Until such time as the claimant, Mrs. Hall, reaches 62 years of age and possibly becomes eligible for social security in her own right, her entitlement is dependent upon that of Sharon and Vanita to child insurance benefits. 42 U.S.C.A. §§ 402(b), 416(h). Thus, the primary focus of this case is upon these children. Section 202(d) of the Act, 42 U.S.C.A. § 402(d), provides for the payment of child's insurance benefits to a child of a worker who is fully or currently insured if the child meets certain requirements. The Act's definition of "child" means the natural or legally adopted child of an individual. 42 U.S.C.A. § 416(e). Section 202(d) (9) of the Act, 42 U.S.C.A. § 402(d) (9), states that if an individual (Mr. Hall) entitled to retirement insurance adopts a child after becoming entitled to such benefits, the adopted child shall not be deemed to meet the requirements of a "child" unless that child: (1) is the natural or stepchild, or (2) was legally adopted before the end of the 24 month period beginning with the month after that in which such individual became entitled to old age insurance benefits, but only if (a) the child has been receiving at least one-half of his support from such individual for the year before the application for retirement insurance benefits was filed and (b) the proceedings for adoption had been instituted in or before the month the application was filed or else the adopted child was living with the individual during that month. Section 216(h) (2) of the Act, as amended, 42 U.S.C.A. § 416(h) (2), provides that in determining whether the child in question is a "child" of an insured individual, the Secretary shall apply such law as would be applied in determining the devolution of intestate personal property by the Courts of the State in which the individual is domiciled. This latter provision contains the crux of this case. There seems to be no dispute that a "legal adoption" of the children in question did not take place until July 7, 1969 (Transcript 114-117), more than three years after the wage earner (Mr. Hall) filed his application for retirement insurance benefits on March 30, 1966 (Tr. 90-93). Therefore, the claimant and the two children cannot become entitled to benefits on the basis of the "legal adoption", because it did not take place within the 24 month period noted above. It appears undisputed that had the legal adoption occurred within the 24 month period, Mrs. Hall and the girls would qualify for benefits. The central issue then becomes whether the girls were "equitably adopted" under Texas law during this same period.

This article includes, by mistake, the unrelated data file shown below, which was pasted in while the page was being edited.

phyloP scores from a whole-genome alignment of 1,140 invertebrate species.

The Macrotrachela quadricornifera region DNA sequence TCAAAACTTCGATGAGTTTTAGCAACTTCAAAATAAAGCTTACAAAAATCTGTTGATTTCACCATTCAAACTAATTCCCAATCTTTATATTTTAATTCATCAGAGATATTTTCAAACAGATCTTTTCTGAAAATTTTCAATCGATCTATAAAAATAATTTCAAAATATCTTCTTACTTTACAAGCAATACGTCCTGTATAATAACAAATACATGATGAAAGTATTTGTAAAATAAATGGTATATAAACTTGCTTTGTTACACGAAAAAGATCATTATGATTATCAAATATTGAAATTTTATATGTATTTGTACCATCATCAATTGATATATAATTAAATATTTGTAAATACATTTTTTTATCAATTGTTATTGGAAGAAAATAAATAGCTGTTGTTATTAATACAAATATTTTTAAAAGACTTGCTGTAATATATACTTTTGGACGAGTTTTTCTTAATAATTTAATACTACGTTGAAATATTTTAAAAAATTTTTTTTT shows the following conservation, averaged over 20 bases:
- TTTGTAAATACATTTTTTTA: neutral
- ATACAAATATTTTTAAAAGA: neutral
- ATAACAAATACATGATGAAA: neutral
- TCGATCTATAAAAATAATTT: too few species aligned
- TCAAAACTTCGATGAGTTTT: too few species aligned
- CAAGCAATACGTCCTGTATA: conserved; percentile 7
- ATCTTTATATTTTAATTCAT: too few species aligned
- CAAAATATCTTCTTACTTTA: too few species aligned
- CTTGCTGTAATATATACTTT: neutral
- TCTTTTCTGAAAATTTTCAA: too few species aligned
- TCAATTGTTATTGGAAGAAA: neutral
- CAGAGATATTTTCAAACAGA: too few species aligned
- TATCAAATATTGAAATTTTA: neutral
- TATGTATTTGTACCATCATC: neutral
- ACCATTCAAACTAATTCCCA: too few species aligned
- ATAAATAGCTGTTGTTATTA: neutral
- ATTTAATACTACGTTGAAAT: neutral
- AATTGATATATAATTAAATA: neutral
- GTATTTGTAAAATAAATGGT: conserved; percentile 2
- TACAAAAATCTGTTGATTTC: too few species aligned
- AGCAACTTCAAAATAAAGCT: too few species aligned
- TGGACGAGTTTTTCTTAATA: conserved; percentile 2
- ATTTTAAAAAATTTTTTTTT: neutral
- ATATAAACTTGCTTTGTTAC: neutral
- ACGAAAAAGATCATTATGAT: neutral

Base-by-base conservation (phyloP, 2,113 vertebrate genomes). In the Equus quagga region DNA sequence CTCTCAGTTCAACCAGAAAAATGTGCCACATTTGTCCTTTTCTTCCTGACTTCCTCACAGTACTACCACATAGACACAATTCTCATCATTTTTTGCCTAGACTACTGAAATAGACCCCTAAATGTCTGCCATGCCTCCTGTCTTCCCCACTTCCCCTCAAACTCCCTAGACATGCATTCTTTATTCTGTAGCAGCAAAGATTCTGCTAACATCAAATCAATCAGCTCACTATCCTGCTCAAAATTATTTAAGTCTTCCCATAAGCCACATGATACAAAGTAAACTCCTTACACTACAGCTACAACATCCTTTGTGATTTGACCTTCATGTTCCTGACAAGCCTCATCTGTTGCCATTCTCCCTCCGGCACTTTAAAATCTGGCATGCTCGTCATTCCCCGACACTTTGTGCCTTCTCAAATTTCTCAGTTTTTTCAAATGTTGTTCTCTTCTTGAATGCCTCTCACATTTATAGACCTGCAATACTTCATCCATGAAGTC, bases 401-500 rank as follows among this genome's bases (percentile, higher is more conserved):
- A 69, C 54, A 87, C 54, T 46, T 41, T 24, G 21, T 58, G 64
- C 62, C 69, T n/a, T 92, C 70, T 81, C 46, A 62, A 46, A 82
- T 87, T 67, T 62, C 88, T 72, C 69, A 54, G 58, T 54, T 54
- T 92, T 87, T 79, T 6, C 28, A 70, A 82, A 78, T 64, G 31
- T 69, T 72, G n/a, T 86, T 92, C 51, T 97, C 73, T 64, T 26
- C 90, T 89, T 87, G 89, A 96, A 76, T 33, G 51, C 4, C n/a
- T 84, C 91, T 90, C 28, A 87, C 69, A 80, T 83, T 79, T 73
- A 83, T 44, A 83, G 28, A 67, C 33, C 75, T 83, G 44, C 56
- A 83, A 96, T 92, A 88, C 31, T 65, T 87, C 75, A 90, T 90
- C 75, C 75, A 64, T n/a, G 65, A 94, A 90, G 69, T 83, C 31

The children in question, Sharon and Vanita, natural children of Mrs. Aline C. Walker, were born in 1953 and 1958 respectively. Mrs. Walker is the daughter of the Halls. Shortly after Mrs. Walker's marriage in 1951 domestic discord arose, and she separated from her husband, coming to live with the Halls while she was pregnant with her first child (Tr. 67, 79). Shortly after the birth of Sharon, she reportedly "gave" her to the Halls (Tr. 49-51, 68, 80). Sharon was nearly two years old before *666 Mrs. Walker left her parents' home and returned to Shreveport, Louisiana, but during those two years Mrs. Walker reportedly did not assume responsibility over Sharon as would a parent; this duty was left to Mrs. Hall (Tr. 68). Following the birth of Vanita some years later in Louisiana, she too was "given" by Mrs. Walker to the Halls (Tr. 49-51, 83).